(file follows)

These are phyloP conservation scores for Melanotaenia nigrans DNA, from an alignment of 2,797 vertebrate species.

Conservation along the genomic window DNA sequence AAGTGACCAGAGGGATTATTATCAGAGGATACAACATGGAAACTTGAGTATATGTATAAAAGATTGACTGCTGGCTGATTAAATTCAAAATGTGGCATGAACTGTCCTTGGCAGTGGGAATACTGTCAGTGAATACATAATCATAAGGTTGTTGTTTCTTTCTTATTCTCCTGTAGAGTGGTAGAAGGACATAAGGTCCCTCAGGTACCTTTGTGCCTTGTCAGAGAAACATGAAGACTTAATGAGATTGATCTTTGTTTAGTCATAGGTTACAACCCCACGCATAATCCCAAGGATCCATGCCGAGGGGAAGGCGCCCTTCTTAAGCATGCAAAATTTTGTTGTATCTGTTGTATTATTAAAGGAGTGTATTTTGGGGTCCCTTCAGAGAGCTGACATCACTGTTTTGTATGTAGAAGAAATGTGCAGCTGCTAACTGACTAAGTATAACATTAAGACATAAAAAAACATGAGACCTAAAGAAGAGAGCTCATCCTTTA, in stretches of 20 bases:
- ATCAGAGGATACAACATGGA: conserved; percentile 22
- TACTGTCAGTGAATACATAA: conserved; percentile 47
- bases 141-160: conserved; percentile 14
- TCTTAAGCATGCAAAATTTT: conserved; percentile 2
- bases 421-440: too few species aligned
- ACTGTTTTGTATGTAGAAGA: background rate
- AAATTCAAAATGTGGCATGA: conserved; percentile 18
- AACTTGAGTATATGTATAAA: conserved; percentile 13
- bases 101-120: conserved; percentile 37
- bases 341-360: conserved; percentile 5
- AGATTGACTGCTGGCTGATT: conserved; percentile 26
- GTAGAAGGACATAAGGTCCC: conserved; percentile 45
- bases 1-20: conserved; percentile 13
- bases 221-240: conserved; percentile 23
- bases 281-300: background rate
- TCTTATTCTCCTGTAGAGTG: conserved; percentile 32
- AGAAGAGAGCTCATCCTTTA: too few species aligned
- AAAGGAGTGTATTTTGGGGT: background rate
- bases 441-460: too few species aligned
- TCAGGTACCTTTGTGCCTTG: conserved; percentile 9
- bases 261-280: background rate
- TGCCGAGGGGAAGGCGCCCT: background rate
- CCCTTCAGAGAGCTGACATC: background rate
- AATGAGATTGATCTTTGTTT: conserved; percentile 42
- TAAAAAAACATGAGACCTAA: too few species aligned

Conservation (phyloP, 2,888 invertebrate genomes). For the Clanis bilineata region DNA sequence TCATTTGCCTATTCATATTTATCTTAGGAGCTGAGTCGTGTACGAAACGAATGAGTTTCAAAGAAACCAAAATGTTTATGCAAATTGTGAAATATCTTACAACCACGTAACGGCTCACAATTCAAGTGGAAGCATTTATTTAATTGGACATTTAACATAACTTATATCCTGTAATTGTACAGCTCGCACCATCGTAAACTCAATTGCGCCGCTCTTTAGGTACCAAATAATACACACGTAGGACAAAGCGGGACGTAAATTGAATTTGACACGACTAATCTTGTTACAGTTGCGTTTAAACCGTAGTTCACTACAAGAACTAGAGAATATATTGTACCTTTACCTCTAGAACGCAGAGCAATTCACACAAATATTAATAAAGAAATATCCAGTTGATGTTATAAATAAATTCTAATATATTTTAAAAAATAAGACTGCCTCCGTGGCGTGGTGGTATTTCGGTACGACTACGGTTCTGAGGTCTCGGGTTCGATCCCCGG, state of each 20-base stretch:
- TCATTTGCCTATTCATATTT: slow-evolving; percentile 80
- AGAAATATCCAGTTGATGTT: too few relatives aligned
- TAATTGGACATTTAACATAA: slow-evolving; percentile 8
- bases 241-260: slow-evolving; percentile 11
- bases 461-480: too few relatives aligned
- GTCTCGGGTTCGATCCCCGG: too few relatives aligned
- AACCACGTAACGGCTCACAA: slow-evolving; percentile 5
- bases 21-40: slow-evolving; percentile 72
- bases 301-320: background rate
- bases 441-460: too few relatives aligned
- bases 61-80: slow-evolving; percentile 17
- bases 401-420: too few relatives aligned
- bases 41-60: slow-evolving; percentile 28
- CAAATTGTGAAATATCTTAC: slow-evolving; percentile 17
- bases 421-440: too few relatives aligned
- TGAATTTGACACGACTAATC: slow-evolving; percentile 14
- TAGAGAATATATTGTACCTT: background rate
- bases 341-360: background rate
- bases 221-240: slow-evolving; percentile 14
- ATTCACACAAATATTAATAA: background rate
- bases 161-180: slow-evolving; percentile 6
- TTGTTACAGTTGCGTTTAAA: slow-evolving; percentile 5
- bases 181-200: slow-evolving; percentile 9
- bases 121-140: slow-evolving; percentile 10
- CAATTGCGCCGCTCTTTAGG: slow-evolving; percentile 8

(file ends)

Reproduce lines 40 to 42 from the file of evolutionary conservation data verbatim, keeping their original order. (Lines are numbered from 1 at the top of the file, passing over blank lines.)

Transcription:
- bases 401-420: too few relatives aligned
- bases 41-60: slow-evolving; percentile 28
- CAAATTGTGAAATATCTTAC: slow-evolving; percentile 17